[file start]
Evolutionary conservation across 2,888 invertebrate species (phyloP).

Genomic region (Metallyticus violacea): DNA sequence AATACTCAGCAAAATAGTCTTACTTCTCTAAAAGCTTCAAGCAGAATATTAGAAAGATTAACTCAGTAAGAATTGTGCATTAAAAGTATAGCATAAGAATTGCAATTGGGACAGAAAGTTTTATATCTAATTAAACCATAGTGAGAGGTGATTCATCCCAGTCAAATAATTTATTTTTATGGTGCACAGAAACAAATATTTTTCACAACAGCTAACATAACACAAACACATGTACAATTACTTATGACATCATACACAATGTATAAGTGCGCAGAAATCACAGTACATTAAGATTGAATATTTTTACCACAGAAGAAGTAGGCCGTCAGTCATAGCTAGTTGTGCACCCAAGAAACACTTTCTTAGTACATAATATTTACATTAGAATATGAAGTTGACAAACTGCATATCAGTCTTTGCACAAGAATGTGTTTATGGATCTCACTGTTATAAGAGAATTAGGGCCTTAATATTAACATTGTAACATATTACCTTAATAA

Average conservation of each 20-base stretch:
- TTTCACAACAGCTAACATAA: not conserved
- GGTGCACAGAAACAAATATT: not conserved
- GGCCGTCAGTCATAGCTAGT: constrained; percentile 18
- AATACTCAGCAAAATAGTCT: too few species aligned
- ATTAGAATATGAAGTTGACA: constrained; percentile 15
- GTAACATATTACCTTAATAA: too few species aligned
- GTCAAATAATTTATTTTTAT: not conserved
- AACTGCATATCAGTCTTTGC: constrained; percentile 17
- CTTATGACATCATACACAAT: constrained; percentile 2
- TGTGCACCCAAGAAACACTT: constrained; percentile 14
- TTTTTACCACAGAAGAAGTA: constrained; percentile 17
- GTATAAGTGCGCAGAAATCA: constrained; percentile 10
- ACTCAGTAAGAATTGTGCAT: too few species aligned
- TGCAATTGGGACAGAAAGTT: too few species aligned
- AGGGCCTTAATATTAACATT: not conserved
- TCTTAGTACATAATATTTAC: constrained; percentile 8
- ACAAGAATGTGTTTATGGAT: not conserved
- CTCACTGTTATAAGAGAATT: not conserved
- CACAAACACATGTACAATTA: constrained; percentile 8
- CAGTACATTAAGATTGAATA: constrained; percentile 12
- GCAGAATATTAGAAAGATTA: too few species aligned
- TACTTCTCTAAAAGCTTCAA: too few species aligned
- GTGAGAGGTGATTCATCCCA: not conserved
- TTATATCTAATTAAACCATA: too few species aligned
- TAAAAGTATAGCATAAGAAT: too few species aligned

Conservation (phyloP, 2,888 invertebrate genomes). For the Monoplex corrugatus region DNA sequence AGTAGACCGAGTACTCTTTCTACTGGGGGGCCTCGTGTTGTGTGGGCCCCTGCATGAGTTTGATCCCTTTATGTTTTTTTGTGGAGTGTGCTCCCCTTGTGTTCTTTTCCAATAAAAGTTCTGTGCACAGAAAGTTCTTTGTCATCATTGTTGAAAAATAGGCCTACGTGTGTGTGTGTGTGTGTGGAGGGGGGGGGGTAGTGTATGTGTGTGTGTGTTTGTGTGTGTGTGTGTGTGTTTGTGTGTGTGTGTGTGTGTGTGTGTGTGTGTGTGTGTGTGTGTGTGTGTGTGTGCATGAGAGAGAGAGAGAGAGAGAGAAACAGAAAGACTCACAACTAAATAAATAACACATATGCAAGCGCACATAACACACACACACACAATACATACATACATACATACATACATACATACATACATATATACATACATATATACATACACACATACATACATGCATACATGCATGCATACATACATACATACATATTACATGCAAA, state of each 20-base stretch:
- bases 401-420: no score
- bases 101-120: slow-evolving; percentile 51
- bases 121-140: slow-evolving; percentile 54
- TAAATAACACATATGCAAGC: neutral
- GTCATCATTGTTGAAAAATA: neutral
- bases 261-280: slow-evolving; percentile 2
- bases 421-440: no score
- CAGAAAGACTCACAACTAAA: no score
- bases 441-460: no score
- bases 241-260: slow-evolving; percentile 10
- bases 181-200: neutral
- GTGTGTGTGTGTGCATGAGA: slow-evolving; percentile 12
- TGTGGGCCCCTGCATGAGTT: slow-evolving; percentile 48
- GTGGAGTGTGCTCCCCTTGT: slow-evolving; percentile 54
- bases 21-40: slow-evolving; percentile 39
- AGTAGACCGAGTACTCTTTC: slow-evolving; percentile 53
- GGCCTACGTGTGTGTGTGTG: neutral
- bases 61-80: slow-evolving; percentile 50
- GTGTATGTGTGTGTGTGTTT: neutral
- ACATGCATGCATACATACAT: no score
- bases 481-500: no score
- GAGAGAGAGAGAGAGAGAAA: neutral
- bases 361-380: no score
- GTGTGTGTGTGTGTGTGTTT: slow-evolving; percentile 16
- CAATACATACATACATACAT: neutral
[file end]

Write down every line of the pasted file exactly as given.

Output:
Evolutionary conservation across 2,888 invertebrate species (phyloP).

Genomic region (Metallyticus violacea): DNA sequence AATACTCAGCAAAATAGTCTTACTTCTCTAAAAGCTTCAAGCAGAATATTAGAAAGATTAACTCAGTAAGAATTGTGCATTAAAAGTATAGCATAAGAATTGCAATTGGGACAGAAAGTTTTATATCTAATTAAACCATAGTGAGAGGTGATTCATCCCAGTCAAATAATTTATTTTTATGGTGCACAGAAACAAATATTTTTCACAACAGCTAACATAACACAAACACATGTACAATTACTTATGACATCATACACAATGTATAAGTGCGCAGAAATCACAGTACATTAAGATTGAATATTTTTACCACAGAAGAAGTAGGCCGTCAGTCATAGCTAGTTGTGCACCCAAGAAACACTTTCTTAGTACATAATATTTACATTAGAATATGAAGTTGACAAACTGCATATCAGTCTTTGCACAAGAATGTGTTTATGGATCTCACTGTTATAAGAGAATTAGGGCCTTAATATTAACATTGTAACATATTACCTTAATAA

Average conservation of each 20-base stretch:
- TTTCACAACAGCTAACATAA: not conserved
- GGTGCACAGAAACAAATATT: not conserved
- GGCCGTCAGTCATAGCTAGT: constrained; percentile 18
- AATACTCAGCAAAATAGTCT: too few species aligned
- ATTAGAATATGAAGTTGACA: constrained; percentile 15
- GTAACATATTACCTTAATAA: too few species aligned
- GTCAAATAATTTATTTTTAT: not conserved
- AACTGCATATCAGTCTTTGC: constrained; percentile 17
- CTTATGACATCATACACAAT: constrained; percentile 2
- TGTGCACCCAAGAAACACTT: constrained; percentile 14
- TTTTTACCACAGAAGAAGTA: constrained; percentile 17
- GTATAAGTGCGCAGAAATCA: constrained; percentile 10
- ACTCAGTAAGAATTGTGCAT: too few species aligned
- TGCAATTGGGACAGAAAGTT: too few species aligned
- AGGGCCTTAATATTAACATT: not conserved
- TCTTAGTACATAATATTTAC: constrained; percentile 8
- ACAAGAATGTGTTTATGGAT: not conserved
- CTCACTGTTATAAGAGAATT: not conserved
- CACAAACACATGTACAATTA: constrained; percentile 8
- CAGTACATTAAGATTGAATA: constrained; percentile 12
- GCAGAATATTAGAAAGATTA: too few species aligned
- TACTTCTCTAAAAGCTTCAA: too few species aligned
- GTGAGAGGTGATTCATCCCA: not conserved
- TTATATCTAATTAAACCATA: too few species aligned
- TAAAAGTATAGCATAAGAAT: too few species aligned

Conservation (phyloP, 2,888 invertebrate genomes). For the Monoplex corrugatus region DNA sequence AGTAGACCGAGTACTCTTTCTACTGGGGGGCCTCGTGTTGTGTGGGCCCCTGCATGAGTTTGATCCCTTTATGTTTTTTTGTGGAGTGTGCTCCCCTTGTGTTCTTTTCCAATAAAAGTTCTGTGCACAGAAAGTTCTTTGTCATCATTGTTGAAAAATAGGCCTACGTGTGTGTGTGTGTGTGTGGAGGGGGGGGGGTAGTGTATGTGTGTGTGTGTTTGTGTGTGTGTGTGTGTGTTTGTGTGTGTGTGTGTGTGTGTGTGTGTGTGTGTGTGTGTGTGTGTGTGTGTGTGCATGAGAGAGAGAGAGAGAGAGAGAAACAGAAAGACTCACAACTAAATAAATAACACATATGCAAGCGCACATAACACACACACACACAATACATACATACATACATACATACATACATACATACATATATACATACATATATACATACACACATACATACATGCATACATGCATGCATACATACATACATACATATTACATGCAAA, state of each 20-base stretch:
- bases 401-420: no score
- bases 101-120: slow-evolving; percentile 51
- bases 121-140: slow-evolving; percentile 54
- TAAATAACACATATGCAAGC: neutral
- GTCATCATTGTTGAAAAATA: neutral
- bases 261-280: slow-evolving; percentile 2
- bases 421-440: no score
- CAGAAAGACTCACAACTAAA: no score
- bases 441-460: no score
- bases 241-260: slow-evolving; percentile 10
- bases 181-200: neutral
- GTGTGTGTGTGTGCATGAGA: slow-evolving; percentile 12
- TGTGGGCCCCTGCATGAGTT: slow-evolving; percentile 48
- GTGGAGTGTGCTCCCCTTGT: slow-evolving; percentile 54
- bases 21-40: slow-evolving; percentile 39
- AGTAGACCGAGTACTCTTTC: slow-evolving; percentile 53
- GGCCTACGTGTGTGTGTGTG: neutral
- bases 61-80: slow-evolving; percentile 50
- GTGTATGTGTGTGTGTGTTT: neutral
- ACATGCATGCATACATACAT: no score
- bases 481-500: no score
- GAGAGAGAGAGAGAGAGAAA: neutral
- bases 361-380: no score
- GTGTGTGTGTGTGTGTGTTT: slow-evolving; percentile 16
- CAATACATACATACATACAT: neutral